12 July 2016
Paul-Louis Delance (French, 1848-1924)
Le départ, Gare d'Austerlitz, Paris
signed and dated 'Paul Delance. 1883' (lower left)
oil on canvas
83 ¼ x 126 ¾ in. (211.5 x 321.9 cm.)
Anonymous sale; Christie's, London, 21 November 1997, lot 167.
with The Fine Art Society, London, 1999.
Acquired from the above by the present owner.
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Paris, Salon, 1883, no. 712.
New York, Didier Aaron, La Belle-Époque: Paintings and Drawings, 2-22 November 1978, no. 13.
Tokyo, Tokyo Station Gallery, Railways in Art: Inventing the Modern, 8 August-15 September 2003, no. 46.
Paul-Louis Delance studied under both Jean-Leon Gérôme and Léon Bonnat at the École des Beaux-Arts of Paris. During the turbulent years at the end of the 1860’s he became more and more politically aware and in 1870 he joined the army. After his commission he travelled extensively through Europe eventually settling back in France. His artistic style flourished within the academic milieu of the French third republic and he was awarded a mention honorable at the Salon of 1880. Not only was he making great progress in his artistic career, he also managed to secure great personal happiness by marrying his student Julie Feurgard in 1886. Two years later in 1888 his life and career changed completely when both his daughter Alice was born and he exhibited la Légende de Saint Denis at the Salon. The later earned the artist the much-coveted first-class medal.
The painter became member of the Société Nationale des Beaux-Arts in 1890 and was made Chevalier de la Légion d'honneur in 1908.
The present lot depicts travellers saying their goodbyes on the platform at the Gare d'Austerlitz. Originally called Gare d'Orléans, the station was built in 1840 in order to serve the Paris-Corbeil and then the Paris- Orléans lines. The station was important for connecting Paris with South-West France and Spain.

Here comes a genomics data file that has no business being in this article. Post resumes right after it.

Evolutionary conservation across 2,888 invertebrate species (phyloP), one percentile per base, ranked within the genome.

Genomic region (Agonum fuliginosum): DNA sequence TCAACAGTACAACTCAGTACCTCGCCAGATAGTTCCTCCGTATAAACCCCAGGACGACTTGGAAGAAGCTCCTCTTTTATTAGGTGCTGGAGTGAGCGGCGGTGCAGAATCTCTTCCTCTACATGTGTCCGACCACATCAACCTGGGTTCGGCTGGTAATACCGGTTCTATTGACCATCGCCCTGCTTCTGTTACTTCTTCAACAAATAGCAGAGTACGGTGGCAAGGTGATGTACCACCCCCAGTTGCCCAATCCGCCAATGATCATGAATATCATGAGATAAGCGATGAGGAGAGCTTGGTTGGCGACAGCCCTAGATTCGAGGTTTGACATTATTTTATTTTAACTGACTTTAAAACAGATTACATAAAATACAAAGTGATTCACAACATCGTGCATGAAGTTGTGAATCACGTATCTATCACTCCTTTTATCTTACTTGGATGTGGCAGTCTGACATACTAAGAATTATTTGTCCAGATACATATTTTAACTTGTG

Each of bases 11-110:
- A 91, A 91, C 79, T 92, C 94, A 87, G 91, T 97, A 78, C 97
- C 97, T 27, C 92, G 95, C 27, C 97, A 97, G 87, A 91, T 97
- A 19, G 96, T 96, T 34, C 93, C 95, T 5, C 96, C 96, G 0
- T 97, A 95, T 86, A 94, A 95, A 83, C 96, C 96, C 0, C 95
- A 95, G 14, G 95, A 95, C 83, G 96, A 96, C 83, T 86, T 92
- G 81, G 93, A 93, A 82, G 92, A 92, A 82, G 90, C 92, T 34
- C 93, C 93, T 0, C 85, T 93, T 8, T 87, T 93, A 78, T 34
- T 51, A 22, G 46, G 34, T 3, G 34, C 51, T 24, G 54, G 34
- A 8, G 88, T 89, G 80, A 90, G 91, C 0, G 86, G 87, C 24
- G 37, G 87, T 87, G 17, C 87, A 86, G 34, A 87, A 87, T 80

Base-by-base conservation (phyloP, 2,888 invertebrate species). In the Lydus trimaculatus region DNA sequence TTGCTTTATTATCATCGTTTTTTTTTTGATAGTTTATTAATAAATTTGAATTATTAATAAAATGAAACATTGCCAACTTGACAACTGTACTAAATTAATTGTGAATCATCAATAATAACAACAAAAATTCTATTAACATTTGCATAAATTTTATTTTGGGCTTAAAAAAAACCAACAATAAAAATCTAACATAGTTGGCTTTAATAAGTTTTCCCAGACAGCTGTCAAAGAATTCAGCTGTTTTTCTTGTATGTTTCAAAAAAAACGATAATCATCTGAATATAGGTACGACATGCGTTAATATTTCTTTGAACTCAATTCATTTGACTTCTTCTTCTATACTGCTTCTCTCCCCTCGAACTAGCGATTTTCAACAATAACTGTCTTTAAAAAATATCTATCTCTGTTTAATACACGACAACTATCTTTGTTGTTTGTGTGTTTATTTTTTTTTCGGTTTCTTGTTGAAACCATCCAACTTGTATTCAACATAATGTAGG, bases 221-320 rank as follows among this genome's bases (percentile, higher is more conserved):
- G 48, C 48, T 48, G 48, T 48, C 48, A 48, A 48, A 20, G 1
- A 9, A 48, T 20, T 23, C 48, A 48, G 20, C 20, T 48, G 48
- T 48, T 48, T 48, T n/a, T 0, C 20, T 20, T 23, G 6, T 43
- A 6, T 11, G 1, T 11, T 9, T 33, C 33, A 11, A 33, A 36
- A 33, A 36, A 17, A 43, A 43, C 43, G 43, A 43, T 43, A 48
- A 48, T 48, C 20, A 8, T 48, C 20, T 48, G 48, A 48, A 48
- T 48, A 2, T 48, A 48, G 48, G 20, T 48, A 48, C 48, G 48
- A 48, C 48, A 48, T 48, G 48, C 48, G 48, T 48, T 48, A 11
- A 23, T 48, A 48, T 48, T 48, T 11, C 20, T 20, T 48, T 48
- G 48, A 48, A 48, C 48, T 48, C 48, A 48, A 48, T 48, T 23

The train station and the railway in general became a fashionable theme in art in the second half of the 19th Century. Symbolizing the progress of modern life and industry, it was one of the favourite subjects of the impressionist movement. Claude Monet was for instance fascinated by the Gare Saint-Lazare, celebrating it in one of his most famous series of which the Arrival of the Train in the collection of the Musee d’Orasy is one of the most well-known (fig 1.). Where Monet was inspired by the great iron structures echoing the monumental proportions of France’s Gothic cathedrals, Delance focussed his attention on the revolutionary impact that the railway, and its subsequent mass travel, had on society. In that respect the artist draws easy comparison with some of his English contemporaries such as William frith (fig. 2) and Augustus Egg.
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